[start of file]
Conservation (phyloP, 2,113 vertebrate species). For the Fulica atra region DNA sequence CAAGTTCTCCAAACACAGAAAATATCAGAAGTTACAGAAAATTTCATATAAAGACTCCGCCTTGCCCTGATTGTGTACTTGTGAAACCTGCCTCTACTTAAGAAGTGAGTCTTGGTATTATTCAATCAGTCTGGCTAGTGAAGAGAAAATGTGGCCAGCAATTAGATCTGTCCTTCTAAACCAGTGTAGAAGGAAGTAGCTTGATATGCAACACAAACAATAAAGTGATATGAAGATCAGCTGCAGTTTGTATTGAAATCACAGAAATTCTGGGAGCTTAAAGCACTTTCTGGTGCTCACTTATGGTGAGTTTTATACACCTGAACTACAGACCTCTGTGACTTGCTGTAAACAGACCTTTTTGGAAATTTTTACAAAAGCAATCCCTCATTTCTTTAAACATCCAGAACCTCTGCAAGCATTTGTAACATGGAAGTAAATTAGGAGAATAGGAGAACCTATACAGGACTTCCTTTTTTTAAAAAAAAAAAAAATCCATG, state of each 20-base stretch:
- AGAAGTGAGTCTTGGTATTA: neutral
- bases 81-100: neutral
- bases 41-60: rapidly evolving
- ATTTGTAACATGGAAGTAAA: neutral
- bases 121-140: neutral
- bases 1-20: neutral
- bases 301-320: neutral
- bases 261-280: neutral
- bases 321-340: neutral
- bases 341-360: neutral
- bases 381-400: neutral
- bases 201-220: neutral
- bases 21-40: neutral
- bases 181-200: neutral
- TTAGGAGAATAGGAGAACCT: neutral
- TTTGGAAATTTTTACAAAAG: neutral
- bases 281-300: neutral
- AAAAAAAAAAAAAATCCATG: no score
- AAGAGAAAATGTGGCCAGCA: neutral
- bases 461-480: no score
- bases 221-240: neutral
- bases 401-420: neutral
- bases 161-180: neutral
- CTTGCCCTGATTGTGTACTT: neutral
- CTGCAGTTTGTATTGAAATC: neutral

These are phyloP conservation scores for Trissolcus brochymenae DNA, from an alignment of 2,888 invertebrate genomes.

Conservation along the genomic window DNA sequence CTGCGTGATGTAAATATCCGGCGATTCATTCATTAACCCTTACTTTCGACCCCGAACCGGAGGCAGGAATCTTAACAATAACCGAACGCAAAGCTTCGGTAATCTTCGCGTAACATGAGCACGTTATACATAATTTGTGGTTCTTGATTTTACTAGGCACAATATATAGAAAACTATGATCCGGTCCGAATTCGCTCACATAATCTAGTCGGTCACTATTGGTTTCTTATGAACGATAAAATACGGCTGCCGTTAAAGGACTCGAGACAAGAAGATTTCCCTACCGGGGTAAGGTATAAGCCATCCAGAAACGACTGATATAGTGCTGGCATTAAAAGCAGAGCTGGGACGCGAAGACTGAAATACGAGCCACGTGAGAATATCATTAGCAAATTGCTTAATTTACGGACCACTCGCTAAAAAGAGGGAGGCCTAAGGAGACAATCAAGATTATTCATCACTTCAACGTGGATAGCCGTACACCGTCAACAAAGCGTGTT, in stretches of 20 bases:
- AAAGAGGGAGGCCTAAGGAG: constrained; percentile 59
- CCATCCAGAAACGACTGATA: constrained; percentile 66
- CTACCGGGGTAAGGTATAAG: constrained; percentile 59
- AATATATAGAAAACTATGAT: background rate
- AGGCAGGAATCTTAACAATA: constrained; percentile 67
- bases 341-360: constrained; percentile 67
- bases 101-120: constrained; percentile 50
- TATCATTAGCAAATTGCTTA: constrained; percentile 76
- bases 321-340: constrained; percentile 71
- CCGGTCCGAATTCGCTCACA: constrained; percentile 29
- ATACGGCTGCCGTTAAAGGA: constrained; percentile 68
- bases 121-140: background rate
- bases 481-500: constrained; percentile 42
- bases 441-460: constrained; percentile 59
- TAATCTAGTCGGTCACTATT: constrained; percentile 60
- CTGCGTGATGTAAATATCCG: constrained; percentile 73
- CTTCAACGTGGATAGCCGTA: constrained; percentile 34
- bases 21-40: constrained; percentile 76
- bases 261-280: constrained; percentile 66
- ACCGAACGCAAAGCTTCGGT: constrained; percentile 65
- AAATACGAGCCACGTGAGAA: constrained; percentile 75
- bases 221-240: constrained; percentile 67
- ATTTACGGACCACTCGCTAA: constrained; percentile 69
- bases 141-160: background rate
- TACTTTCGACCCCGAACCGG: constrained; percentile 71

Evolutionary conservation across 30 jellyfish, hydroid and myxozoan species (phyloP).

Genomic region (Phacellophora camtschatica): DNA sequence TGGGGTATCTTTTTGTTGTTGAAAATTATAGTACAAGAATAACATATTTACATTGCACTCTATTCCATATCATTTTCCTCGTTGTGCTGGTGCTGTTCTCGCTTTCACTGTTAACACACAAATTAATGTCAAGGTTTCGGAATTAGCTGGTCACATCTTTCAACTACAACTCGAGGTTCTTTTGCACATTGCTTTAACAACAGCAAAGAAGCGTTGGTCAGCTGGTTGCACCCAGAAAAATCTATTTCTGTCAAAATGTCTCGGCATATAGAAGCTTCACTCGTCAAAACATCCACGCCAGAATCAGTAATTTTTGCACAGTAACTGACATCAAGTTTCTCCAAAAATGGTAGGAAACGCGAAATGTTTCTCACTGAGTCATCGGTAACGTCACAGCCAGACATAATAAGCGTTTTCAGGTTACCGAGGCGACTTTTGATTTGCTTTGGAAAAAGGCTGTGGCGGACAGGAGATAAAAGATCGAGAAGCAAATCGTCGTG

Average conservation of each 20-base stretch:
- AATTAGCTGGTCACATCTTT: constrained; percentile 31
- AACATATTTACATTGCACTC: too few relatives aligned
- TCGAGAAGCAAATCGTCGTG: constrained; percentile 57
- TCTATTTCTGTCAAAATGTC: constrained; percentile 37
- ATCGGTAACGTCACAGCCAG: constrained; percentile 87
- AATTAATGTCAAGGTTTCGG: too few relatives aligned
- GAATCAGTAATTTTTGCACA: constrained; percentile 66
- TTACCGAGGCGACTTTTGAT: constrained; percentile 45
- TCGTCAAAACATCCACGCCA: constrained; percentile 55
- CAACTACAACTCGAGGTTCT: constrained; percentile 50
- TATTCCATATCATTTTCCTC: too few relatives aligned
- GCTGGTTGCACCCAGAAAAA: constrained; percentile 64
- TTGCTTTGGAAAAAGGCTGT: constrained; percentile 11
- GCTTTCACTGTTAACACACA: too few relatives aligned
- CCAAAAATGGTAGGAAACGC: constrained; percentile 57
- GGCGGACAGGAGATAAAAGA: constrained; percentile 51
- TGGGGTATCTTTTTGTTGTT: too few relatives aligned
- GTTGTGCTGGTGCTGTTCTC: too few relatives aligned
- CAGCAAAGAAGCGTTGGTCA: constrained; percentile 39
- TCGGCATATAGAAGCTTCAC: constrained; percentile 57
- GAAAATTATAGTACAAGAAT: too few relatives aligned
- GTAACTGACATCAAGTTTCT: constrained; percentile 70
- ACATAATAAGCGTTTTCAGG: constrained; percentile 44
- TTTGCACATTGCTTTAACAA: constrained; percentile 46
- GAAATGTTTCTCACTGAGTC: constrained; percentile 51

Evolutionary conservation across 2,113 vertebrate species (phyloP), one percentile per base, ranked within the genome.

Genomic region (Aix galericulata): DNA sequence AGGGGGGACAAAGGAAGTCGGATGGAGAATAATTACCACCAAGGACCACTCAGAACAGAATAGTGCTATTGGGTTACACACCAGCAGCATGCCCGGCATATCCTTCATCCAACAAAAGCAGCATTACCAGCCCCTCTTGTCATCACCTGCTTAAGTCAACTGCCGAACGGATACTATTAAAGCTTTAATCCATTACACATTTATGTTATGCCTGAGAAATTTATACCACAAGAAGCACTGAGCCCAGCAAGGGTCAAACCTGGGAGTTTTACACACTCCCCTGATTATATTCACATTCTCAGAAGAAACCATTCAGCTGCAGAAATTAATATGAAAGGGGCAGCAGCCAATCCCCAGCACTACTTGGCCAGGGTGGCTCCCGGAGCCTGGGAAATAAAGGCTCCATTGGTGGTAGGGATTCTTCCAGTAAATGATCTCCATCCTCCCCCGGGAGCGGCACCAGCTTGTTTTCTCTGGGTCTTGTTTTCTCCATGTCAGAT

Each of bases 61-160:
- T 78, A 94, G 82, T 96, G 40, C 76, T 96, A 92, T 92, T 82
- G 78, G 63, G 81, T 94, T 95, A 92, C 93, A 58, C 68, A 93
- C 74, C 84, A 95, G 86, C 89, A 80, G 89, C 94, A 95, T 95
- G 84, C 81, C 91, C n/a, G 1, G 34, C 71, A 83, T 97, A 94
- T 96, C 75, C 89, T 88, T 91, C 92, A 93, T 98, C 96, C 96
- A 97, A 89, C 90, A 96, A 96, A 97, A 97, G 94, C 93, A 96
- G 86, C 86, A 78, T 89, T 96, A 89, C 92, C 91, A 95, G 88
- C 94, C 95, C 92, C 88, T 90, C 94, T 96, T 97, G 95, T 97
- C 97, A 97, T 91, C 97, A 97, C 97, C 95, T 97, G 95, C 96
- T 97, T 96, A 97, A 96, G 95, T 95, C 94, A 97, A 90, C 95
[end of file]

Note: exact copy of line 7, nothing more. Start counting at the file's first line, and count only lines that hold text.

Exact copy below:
- bases 1-20: neutral